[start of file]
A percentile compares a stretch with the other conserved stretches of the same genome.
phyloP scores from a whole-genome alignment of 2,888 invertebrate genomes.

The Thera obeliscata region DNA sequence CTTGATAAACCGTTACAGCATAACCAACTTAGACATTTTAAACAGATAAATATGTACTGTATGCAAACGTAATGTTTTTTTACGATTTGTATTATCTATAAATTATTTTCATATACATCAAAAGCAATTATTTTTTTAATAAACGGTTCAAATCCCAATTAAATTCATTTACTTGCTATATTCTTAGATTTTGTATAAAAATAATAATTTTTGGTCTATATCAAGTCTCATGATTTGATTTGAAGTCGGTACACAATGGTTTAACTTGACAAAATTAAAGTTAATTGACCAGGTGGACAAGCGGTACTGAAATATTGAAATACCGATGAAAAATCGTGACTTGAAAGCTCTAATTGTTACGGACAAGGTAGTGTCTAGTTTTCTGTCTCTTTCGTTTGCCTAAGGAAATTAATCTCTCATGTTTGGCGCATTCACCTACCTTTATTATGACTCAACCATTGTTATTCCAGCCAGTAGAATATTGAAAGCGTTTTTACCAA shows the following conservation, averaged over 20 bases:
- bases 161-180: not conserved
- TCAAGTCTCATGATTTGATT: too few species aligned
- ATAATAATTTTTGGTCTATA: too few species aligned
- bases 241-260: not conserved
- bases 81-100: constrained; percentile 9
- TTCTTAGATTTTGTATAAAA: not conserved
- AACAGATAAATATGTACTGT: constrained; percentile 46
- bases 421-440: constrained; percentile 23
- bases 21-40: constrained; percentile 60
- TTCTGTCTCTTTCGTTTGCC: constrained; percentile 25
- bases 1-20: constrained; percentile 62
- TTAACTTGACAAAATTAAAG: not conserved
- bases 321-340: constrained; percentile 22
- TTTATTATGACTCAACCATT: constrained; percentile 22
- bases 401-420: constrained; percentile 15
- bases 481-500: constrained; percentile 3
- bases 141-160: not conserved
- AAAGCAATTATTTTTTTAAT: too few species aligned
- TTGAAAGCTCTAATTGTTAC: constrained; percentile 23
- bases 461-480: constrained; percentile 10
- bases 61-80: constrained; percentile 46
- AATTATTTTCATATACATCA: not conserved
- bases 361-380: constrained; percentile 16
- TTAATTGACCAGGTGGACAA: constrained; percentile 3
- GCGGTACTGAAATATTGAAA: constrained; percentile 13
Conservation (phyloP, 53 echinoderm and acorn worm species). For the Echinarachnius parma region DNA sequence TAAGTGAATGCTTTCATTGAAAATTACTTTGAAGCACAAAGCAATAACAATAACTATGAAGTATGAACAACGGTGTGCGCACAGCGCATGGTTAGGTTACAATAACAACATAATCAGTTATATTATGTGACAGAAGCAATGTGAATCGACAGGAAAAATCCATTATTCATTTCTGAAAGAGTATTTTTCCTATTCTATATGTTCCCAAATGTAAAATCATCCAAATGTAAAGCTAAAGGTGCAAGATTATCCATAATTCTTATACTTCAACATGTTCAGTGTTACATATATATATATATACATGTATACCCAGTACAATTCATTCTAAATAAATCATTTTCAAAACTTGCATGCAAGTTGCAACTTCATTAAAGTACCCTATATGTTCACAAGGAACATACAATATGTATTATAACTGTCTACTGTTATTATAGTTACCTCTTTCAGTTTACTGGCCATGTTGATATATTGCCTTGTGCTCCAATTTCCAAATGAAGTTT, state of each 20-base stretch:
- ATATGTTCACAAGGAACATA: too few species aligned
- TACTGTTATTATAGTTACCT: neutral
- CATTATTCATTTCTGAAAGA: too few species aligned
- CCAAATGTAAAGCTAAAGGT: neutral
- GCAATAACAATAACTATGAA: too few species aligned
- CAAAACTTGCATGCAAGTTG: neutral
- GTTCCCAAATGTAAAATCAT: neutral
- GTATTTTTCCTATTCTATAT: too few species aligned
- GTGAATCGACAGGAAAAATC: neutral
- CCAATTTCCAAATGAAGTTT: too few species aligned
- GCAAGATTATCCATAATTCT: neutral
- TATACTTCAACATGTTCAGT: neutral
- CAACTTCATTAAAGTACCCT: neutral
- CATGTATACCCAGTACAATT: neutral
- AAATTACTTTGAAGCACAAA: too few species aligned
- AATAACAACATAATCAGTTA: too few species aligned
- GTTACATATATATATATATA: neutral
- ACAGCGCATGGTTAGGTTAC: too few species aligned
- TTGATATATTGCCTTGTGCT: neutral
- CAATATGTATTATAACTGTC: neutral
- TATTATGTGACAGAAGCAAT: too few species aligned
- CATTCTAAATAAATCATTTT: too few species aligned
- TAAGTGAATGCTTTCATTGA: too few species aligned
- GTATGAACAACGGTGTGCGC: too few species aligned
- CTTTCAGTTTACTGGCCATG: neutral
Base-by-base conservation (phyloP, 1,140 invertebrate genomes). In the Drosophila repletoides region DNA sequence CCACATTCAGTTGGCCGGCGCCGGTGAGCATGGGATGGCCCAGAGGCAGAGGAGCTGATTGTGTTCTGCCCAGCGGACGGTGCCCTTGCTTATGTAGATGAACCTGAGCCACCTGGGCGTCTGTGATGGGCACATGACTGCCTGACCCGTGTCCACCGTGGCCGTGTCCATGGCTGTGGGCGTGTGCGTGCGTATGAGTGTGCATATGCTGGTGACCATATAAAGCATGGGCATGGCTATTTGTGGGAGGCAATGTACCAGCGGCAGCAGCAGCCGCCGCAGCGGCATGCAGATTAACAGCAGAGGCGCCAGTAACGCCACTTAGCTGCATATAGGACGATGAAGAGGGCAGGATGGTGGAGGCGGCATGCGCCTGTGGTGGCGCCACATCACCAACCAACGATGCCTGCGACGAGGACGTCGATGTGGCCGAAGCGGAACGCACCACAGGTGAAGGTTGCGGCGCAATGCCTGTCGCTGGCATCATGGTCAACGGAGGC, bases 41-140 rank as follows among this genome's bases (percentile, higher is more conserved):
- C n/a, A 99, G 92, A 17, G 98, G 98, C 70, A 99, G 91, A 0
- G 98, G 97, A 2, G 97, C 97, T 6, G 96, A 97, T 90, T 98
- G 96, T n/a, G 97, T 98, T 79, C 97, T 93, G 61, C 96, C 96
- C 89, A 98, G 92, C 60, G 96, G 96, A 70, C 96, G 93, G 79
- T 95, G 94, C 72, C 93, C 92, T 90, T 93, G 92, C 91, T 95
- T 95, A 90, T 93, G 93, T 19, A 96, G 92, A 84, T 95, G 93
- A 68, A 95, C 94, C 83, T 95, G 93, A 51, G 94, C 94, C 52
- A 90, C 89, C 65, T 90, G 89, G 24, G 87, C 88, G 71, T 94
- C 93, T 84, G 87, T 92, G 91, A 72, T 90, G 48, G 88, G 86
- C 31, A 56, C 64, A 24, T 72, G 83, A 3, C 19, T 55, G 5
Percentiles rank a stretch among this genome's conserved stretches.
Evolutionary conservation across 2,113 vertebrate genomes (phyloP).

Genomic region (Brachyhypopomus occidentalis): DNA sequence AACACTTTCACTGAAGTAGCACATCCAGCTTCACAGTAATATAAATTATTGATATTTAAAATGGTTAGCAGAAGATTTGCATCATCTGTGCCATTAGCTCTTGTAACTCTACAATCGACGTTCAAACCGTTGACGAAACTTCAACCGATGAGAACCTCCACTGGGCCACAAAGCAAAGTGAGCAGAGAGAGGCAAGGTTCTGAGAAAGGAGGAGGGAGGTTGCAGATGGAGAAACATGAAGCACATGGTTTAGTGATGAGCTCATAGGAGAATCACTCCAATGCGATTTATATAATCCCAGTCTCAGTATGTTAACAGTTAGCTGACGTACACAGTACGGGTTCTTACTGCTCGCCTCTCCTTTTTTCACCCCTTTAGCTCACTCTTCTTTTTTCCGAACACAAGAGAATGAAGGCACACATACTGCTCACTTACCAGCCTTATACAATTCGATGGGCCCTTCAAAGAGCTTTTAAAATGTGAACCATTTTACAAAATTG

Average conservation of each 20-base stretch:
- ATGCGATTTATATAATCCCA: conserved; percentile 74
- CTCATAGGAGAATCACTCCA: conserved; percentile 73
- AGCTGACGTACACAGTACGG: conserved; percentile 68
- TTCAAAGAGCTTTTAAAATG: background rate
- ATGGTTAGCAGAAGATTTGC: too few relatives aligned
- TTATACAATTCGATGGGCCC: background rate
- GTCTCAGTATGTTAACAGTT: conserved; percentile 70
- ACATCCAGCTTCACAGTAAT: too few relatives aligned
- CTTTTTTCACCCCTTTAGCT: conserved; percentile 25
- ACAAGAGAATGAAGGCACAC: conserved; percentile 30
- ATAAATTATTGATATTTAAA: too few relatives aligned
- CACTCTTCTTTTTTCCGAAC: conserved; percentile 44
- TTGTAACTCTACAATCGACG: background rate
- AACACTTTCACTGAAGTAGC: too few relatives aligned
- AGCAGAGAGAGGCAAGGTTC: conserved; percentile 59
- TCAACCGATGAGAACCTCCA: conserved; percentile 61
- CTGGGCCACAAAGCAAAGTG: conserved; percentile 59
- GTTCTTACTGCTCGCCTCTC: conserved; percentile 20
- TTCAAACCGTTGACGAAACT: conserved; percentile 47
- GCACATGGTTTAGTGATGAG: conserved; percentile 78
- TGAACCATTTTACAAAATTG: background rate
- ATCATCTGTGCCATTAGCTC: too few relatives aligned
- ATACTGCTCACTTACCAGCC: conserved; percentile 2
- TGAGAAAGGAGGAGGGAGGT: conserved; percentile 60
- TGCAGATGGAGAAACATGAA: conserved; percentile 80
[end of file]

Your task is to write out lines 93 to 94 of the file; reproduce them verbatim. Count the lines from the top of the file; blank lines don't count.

- TGAGAAAGGAGGAGGGAGGT: conserved; percentile 60
- TGCAGATGGAGAAACATGAA: conserved; percentile 80